A spokesman for the UN High Commission for Refugees said in Livno in Herzegovina on 20 May that nobody from Glamoc's pre-war Serbian population has returned to their former homes, "Oslobodjenje" wrote. In 1991, some 10, 000 Serbs lived in Glamoc, where they made up 80 percent of the population. At that time, only 200 Croats, or 1.5 percent of the total residents, lived there. Croat-controlled Glamoc is now inhabited by 500 Muslims, as well as by 1,400 Croats, who are mainly refugees from central Bosnia. In Banja Luka, spokesmen for Serbian refugees from Croatia, who fled during the Croatian army's offensives in 1995, said that at least 80,000 Krajina Serbs live in the Republika Srpska, mainly in the west. The spokesmen added that one- quarter of them want to go home but that neither Banja Luka nor Zagreb has proven willing to help them. PM

    [14] AMBASSADORS PROTEST OVER VUKOVAR

    Members of a group of foreign ambassadors to Croatia monitoring the situation in eastern Slavonia said that Vukovar "will not get one cent" from the international community unless the city administration begins to function properly, "Novi List" reported. The ambassadors noted that Serbs continue to leave eastern Slavonia for Yugoslavia or the Republika Srpska and that the Serbs have difficulty returning to their former homes elsewhere in Croatia. The ambassadors also stated that ethnically motivated incidents continue to take place in eastern Slavonia, and that Croatian authorities harass individual Serbs whose alleged crimes have been pardoned under an amnesty, RFE/RL's South Slavic Service reported. The diplomats called on the Croatian authorities not to prosecute any Serbs for war crimes without the approval of the Hague-based tribunal. The ambassadors also urged local Serbs to cooperate with the Croatian authorities. PM

    [15] ALBANIAN DEMOCRATS THREATEN TO BOYCOTT LOCAL ELECTIONS

    Opposition Democratic Party leader Sali Berisha said on 20 May in Tirana that his party will boycott the 21 June local elections unless there are changes in the composition of the Central Election Commission. Berisha demands that all parties be allowed to send representatives to the commission, including smaller parties currently not represented in the body. The elections will take place only in localities where mayors or a significant number of city council members quit their jobs during last year's unrest. FS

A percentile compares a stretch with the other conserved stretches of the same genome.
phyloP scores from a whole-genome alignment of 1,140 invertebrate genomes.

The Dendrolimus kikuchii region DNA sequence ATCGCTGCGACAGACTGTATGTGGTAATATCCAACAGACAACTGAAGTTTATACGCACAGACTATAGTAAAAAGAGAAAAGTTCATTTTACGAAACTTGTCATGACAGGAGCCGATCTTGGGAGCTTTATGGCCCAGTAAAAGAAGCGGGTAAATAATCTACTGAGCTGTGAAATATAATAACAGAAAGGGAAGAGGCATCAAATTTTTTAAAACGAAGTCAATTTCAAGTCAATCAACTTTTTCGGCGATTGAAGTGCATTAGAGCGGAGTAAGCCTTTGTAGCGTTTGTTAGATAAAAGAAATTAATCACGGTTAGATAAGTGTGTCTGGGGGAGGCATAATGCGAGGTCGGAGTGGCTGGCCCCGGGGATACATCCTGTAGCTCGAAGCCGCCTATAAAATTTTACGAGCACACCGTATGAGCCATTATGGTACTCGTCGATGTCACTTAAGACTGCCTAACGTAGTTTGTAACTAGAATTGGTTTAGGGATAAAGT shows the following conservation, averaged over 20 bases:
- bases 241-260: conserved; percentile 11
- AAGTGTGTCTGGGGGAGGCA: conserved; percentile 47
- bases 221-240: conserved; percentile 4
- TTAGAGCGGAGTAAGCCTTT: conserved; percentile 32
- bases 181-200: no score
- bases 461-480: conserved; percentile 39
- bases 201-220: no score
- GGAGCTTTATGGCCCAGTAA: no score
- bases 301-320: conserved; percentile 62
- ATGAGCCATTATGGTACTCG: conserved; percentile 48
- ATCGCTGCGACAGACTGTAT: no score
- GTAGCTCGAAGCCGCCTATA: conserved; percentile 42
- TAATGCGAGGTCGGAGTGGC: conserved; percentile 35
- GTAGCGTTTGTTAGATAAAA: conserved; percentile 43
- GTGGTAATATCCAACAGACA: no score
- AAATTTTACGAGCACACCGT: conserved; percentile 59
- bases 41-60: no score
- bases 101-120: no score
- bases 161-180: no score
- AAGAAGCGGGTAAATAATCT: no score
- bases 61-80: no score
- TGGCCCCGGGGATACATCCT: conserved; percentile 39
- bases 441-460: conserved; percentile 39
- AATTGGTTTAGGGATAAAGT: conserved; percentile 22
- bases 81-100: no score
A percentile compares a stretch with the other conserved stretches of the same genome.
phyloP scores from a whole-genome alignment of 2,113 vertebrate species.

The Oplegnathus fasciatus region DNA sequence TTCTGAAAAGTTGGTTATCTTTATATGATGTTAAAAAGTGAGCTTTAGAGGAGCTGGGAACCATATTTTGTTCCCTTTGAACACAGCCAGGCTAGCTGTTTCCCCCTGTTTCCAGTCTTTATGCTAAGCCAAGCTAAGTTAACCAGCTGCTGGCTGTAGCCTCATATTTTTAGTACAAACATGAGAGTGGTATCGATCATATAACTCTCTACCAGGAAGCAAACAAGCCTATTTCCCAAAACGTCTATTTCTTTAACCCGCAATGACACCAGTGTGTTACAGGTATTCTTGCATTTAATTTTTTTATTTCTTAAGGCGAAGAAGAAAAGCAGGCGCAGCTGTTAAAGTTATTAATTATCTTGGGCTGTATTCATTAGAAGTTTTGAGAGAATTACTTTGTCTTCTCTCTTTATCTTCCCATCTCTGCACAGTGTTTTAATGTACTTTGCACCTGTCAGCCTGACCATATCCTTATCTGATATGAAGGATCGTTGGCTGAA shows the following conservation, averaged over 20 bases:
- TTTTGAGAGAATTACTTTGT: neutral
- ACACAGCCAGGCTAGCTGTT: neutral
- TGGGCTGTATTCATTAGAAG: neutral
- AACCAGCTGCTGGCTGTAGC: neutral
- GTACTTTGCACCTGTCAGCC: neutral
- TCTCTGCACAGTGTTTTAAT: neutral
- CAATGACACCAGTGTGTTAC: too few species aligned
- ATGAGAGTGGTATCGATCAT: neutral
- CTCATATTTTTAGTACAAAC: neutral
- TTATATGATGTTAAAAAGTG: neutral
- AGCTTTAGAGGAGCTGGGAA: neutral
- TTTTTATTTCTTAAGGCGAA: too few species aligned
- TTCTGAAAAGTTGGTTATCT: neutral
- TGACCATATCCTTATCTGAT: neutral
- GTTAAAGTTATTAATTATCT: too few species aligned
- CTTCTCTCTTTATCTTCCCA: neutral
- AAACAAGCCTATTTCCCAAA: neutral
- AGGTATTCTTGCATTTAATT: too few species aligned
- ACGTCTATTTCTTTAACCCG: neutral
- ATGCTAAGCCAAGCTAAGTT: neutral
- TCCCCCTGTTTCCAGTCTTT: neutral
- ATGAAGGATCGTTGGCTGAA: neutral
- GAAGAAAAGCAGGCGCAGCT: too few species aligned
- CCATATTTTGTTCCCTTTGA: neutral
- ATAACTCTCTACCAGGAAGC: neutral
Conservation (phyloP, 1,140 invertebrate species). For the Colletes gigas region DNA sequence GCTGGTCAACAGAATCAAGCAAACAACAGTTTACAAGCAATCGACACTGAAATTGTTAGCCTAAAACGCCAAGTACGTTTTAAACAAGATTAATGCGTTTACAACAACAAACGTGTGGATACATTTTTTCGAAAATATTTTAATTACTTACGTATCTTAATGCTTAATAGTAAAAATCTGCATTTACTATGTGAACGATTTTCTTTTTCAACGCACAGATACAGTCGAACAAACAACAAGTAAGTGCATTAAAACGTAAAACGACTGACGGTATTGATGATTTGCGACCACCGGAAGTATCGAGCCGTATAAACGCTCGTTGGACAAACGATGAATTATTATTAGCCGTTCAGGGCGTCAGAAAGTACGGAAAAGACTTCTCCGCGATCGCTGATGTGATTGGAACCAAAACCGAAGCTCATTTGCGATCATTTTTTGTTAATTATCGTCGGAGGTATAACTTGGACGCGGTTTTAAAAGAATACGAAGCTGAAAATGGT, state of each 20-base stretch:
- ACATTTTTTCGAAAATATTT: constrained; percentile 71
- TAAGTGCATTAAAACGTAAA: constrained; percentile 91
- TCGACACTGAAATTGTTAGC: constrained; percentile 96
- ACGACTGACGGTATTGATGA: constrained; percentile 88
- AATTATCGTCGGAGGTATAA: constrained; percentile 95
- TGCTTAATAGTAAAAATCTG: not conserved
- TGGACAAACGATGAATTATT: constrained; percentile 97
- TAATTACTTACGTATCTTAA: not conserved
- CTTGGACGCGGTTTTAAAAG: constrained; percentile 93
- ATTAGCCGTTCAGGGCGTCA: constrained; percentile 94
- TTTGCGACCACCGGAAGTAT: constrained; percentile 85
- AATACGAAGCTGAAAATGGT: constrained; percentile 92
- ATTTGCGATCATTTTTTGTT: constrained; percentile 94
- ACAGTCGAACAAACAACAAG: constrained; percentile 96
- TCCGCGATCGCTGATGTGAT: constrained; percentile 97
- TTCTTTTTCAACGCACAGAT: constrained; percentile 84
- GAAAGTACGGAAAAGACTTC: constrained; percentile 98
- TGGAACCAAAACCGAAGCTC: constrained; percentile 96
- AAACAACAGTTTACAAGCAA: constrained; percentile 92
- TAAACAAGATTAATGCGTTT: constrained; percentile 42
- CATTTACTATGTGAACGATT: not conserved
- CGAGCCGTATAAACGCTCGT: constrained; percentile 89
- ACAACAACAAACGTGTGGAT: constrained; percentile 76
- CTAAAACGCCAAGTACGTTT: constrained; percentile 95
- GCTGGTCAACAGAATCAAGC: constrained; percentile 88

[16] MORE REVELATIONS ABOUT ROMANIAN 'CIGARETTE SMUGGLING AFFAIR'

    Virgil Magureanu, former chief of the Romanian Intelligence Service, confirmed in an interview with RFE/RL on 20 May that in December 1992 he asked the then prosecutor-general to free from detention Lebanese citizen Elie Nassar, who was under investigation in an earlier case of cigarette smuggling. Magureanu also confirmed that he intervened on Elie Nassar's behalf at the request of his brother, Mike Nassar, who is a fugitive involved in the latest smuggling affair. A transcription of the conversation between Mike Nassar and Magureanu was published on 18-19 May in the daily "Evenimentul zilei". Magureanu said the taping of the conversation was "illegal" and denied any wrongdoing. The Nassar brothers offered to pay $3 million to "compensate" Romanian customs, and Magureanu claims he immediately informed former President Ion Iliescu and former Premier Nicolae Vacaroiu about the offer, which was accepted. MS

    [17] LEGAL PROCEDURE BEGUN TO LIFT TUDOR'S IMMUNITY

    The Prosecutor-General's Office on 20 May asked the Minister of Justice to propose that the Senate lift the parliamentary immunity of Corneliu Vadim Tudor, the leader of the extremist Greater Romania Party. This is the first step in the legal procedure for such a move. Tudor is accused of having insulted President Emil Constantinescu and one of his counselors in allegations about their involvement in the cigarette smuggling affair. Last month, the Prosecutor-General's Office asked to begin the procedure of lifting Tudor's immunity in connection with in other calumny cases involving the senator. The office is also asking the Chamber of Deputies to lift the immunity of Gabriel Bivolaru, a deputy of the Party of Social Democracy in Romania, for alleged involvement in fraud against the Romanian Bank for Development. MS

    [18] SEVEN FORMER COMMUNIST OFFICIALS CHARGED IN ROMANIA

    Seven former officials and military commanders in Cluj have been charged for their role in the repression of demonstrators during the December 1989 uprising. Among them is General Iulian Topliceanu, who is accused of having ordered the opening of fire on demonstrators. In other news, the Civic Alliance Movement on 20 May clarified its position towards President Emil Constantinescu, saying it continues to support his struggle against corruption and that most of the corruption cases involve persons with links to the previous government. It also said the movement's criticism of the president by its executive chairman, Valerian Stan, was the latter's "personal position" (see "RFE/RL Newsline, 20 May 1998). MS

    [19] BULGARIAN PIPELINE TENDER CLOSES